Finally, this is an invitation to revive and refresh our senses. ‘God is …’ a mystery explored through canvas and paper, photographs and video, others cloth and stitch; 3D metalwork and pottery; bronze and stone sculpture; glass and pipework; a movement sensitive robot alongside an interactive sign with sonic sensors.
The panel of judges will announce the winner of the top prize of £10,000 along with other prizes, and individual prizes of £500 each. Visitors will have their say, in voting for the public prize of £1,000 from the artwork on display during the exhibition.
Katrina Moss says she feels tremendously privileged to present the artwork included as the ‘upended society in which we now live raises many internal questions’ and ‘has thrown us into unknown territory within ourselves.’ As a result, it is even more important today ‘to give voice to diverse creative expressions on a subject key to many – their spirituality.’
The varied artwork in this exhibition represents a hand-picked selection of artists sharing their imagination, their creative talent and their unique response to the theme of ‘God is …’ Exhibition curator Lesley Sutton summarises their work: ‘As viewers, our eyes meet the emotions of the artists, their colour palettes revealing personal narratives. Some speak of pain and suffering, questioning where God is when days are dark and He seems to have abandoned us. Others have used brightly coloured canvases of cerulean blue, gilded squares or intricately carved sculptures to invite us to delight in the beauty of the world we call home. Yet others have chosen to remind us of our responsibility as caretakers of the earth and sea and all its inhabitants.’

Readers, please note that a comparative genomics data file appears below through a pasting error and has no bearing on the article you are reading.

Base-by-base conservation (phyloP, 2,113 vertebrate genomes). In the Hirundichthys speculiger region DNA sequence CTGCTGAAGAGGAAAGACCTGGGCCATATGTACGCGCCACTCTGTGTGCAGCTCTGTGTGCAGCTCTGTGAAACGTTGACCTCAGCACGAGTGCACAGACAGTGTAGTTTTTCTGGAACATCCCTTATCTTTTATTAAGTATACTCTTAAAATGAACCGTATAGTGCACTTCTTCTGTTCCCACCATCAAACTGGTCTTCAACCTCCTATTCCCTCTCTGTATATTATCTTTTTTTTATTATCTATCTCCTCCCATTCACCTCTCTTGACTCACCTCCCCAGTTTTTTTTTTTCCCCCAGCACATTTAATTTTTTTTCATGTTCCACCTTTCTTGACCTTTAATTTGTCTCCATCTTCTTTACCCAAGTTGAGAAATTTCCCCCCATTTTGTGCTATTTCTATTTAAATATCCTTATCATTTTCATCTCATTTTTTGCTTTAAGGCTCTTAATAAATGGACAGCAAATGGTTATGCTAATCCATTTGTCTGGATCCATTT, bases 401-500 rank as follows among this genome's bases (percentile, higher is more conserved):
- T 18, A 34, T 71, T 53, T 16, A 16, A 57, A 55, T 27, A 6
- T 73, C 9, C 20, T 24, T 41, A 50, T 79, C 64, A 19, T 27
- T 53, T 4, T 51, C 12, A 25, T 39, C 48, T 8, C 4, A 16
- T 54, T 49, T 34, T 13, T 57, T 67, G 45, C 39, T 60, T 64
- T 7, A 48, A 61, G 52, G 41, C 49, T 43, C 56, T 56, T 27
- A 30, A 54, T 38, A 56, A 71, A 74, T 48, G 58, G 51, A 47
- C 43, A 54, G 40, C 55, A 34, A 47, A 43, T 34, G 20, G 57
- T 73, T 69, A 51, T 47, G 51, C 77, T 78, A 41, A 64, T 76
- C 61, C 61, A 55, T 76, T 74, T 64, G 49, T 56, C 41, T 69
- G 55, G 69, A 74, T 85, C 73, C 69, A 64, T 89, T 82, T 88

As judges we have been looking for originality and technical excellence in the artist’s submissions. The call for work asked artists to be authentic and daring. The exhibition will show that these artists have not disappointed us. The Winners Exhibition is a showcase of innovative and exciting artists expressing their creativity in response to spirituality and offering the opportunity to view beautiful and inspiring art that is often difficult to find on display elsewhere.
For these fifty artists, God is… a mystery explored by their bold works which take us to the threshold of understanding. Artists are alert to glimpses of unvarnished reality which can become moments of revelation. In the moments or people they notice, the realities to which they pay attention, we see the face of God.
Chaiya Art Awards 2021, Winners Exhibition, Affordable Art Fair, Fri 14 May – Sun 23 April 2021, 11am – 6pm every day (till 4pm on last day), Gallery@OXO, Oxo Tower Wharf, Bargehouse Street, South Bank, London, SE1 9PH
Top Photo: Trilology’ by Karl Newman (Detail)
The exhibition will also be online simultaneously until 31 July 2021.